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SAVE-THE-DATE! Congress 2006 will be held on Saturday, February 25, 2006

Two dynamic business leaders will be the principal speakers at Congress 2006 presented by the South Asian Women’s Leadership Forum on Saturday, February 25, 2006 in Manhattan. SAWLF is pleased to announce that Ms. Indra Nooyi, president and CFO for PepsiCo., Inc. will participate in an interactive segment with Ms. Meena Mansharamani, vice president for strategic initiatives at Pepsi-Cola North America.

This special segment will bring together two, leading-edge professionals for an engaging discussion that will highlight winning business strategies and practices as well as their individual experiences of challenge and achievement at one of the world’s best known and established consumer brands.

SAWLF Second Annual Congress 2006
Saturday, February 25, 2006
10:00 AM to 7:30 PM
PricewaterhouseCoopers LLP
300 Madison Avenue (SW Corner of 42nd Street)
New York, NY 10017

Anita Itty joins South Asian Women's Leadership Forum as contributing essayist. Each quarter, Ms. Itty will write on topics of leadership, identity, business & culture.

SAWLF is committed to the advancement of South Asian women in the workplace. In the June 2004 issue of Working Mother magazine, SAWLF's National Director is featured in Can We Talk? A candid conversation about race and career by Caroline Howard

Recent SAWLF Events:
JoinSAWLFat the Working Mother Best Companies for Women of Color Multicultural Conference, July 20-21, 2005 in New York City. SAWLF will host an interactive session for conference attendees from 5 - 6 PM on July 20. in Central Park West, Sheraton New York & Towers.

Asia Society & SAWLF present a season of special events highlighting Asian and Asian-American women business leaders, including:"Trailblazers: Asian Women Entrepreneurs" on May 4, 2005.

Special guest speakers include Shoba Purushothaman, CEO and Co-Founder, The NewsMarket and Geeta Anand, Senior Special Writer, Wall Street Journal.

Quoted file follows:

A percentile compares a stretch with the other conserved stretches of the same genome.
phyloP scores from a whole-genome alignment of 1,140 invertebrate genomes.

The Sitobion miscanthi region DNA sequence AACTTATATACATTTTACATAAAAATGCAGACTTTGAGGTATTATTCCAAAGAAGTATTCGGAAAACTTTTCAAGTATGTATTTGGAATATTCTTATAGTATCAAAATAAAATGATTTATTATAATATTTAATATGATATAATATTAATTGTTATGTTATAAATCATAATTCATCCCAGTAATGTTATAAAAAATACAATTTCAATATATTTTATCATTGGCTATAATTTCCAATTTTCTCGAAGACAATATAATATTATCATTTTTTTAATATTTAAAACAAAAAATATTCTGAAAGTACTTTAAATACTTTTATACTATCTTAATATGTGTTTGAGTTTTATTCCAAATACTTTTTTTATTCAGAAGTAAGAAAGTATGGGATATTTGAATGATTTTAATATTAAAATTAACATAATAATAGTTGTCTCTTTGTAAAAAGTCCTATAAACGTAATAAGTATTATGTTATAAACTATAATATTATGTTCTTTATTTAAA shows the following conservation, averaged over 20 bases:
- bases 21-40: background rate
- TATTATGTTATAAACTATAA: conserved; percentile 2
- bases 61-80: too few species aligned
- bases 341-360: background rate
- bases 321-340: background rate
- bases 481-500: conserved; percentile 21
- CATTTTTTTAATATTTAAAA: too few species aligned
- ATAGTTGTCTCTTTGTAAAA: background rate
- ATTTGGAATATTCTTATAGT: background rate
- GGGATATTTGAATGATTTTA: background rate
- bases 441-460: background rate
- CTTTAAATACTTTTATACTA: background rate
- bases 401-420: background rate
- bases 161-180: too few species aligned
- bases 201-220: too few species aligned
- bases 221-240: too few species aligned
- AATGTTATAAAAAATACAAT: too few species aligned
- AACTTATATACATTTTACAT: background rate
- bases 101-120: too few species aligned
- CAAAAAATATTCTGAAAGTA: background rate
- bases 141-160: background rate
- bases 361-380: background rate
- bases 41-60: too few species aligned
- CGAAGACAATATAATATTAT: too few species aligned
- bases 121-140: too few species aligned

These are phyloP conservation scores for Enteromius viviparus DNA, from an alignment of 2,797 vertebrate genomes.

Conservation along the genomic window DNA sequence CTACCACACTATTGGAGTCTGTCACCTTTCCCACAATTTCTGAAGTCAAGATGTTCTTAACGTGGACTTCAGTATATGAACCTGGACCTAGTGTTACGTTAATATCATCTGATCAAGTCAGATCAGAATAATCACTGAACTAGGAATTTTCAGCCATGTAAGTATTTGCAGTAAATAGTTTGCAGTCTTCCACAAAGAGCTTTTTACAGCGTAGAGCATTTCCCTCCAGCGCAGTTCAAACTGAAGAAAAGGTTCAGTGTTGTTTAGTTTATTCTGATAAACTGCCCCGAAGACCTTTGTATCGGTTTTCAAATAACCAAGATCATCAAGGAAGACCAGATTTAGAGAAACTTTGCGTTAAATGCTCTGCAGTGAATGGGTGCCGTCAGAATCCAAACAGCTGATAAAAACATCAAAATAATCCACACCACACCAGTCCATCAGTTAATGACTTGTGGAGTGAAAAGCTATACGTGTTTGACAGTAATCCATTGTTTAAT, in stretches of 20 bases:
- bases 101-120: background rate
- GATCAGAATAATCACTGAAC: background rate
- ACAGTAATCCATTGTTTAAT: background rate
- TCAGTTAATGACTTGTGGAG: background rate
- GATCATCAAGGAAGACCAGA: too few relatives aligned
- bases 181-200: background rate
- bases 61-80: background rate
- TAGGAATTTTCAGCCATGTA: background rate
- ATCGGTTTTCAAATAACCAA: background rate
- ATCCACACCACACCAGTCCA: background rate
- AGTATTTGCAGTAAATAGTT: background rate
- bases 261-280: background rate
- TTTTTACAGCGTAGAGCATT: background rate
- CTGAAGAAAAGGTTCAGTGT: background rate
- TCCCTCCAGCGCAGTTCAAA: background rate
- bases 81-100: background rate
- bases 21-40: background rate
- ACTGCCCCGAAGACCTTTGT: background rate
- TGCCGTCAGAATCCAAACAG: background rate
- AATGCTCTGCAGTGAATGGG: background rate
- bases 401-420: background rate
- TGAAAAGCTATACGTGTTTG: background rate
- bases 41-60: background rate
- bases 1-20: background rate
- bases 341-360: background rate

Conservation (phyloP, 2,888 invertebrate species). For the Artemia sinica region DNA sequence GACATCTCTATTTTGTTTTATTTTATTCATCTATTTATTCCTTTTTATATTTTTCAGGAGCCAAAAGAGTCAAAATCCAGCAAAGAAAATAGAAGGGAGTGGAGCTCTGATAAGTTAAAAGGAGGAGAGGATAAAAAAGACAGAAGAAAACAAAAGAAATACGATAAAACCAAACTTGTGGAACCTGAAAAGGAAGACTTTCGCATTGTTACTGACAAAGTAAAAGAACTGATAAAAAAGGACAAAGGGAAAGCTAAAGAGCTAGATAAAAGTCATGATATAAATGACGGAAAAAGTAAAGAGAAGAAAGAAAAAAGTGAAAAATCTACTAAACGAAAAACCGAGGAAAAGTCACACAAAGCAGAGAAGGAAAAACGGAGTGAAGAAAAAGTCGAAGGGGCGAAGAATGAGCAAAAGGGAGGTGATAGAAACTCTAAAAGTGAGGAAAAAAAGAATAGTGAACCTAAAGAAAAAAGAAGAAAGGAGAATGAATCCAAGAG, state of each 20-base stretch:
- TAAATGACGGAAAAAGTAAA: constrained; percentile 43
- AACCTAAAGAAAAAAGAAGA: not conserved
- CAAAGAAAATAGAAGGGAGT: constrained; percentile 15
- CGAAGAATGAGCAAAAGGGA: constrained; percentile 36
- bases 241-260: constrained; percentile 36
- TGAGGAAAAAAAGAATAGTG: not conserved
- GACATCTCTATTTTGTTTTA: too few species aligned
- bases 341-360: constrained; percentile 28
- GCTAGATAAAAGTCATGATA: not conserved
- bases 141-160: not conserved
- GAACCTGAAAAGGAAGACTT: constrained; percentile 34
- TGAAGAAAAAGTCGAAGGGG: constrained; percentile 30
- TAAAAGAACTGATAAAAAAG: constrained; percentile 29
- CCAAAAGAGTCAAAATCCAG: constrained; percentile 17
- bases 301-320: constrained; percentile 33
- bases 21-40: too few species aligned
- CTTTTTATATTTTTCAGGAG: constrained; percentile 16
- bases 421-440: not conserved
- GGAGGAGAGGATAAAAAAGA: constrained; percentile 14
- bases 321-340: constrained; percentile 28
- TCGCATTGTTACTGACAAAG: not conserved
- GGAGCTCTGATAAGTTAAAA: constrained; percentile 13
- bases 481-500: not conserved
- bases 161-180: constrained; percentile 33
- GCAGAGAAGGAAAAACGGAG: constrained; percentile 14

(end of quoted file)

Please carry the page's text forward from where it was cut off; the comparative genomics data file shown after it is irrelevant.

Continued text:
Geeta Anand, Senior Special Writer, Wall Street Journal

Additional speakers to be announced. To register on-line, click here

SAWLF presents its inaugural Congress 2005 on Saturday, February 26, 2005 in Manhattan. Sara Mathew, Senior Vice President & Chief Financial Officer, The Dun & Bradstreet Corporation and Zeyba Rahman, Chairperson, World Music Institute and Producing Partner, Jungli Billi Productions will deliver the keynote address. Additional special guests and participants to be announced. To register on-line, click here

In December 2004, SAWLF presents Behind the Scenes:Women In Film Series at the South Asian International Film Festival (SAIFF) December 1 - 5, 2004 in New York City. SAWLF is proud to sponsor a selection of films: Meenaxi (2004); What r We Doin' Here & Ladies Special. For additional information, visit SAIFF

"Getting Real Success", Join SAWLF on October 19, 2004 as we explore the complexity of defining and achieving success amid converging personal and professional goals and demands with Subha Barry, First Vice President of Multicultural and Diversified Business Development for Merrill Lynch & Co., Inc.; Jeanine Prime, Director of Research for Catalyst; and Jyoti Chopra, head of South Asian business in Merrill Lynch Global Private Client’s Multicultural and Diversified Business Development Group. Additional speakers to be confirmed. To register, click here

Join the SAWLF table on Saturday, October 16, 2004 for Celebrating Women's Lives, the annual SAKHI Benefit Gala at Chelsea Piers. This special event features actress Nandita Das & the Vagina Monologues' Eve Ensler. For ticket information, please contact SAWLF

Join SAWLF on Sunday, September 19, 2004 for a special performance and reception with the UK comedy sensation, Shazia Mirza and THE LAST TEMPTATION OF SHAZIA. Click here to register. This event is made possible by the generous support of Western Union.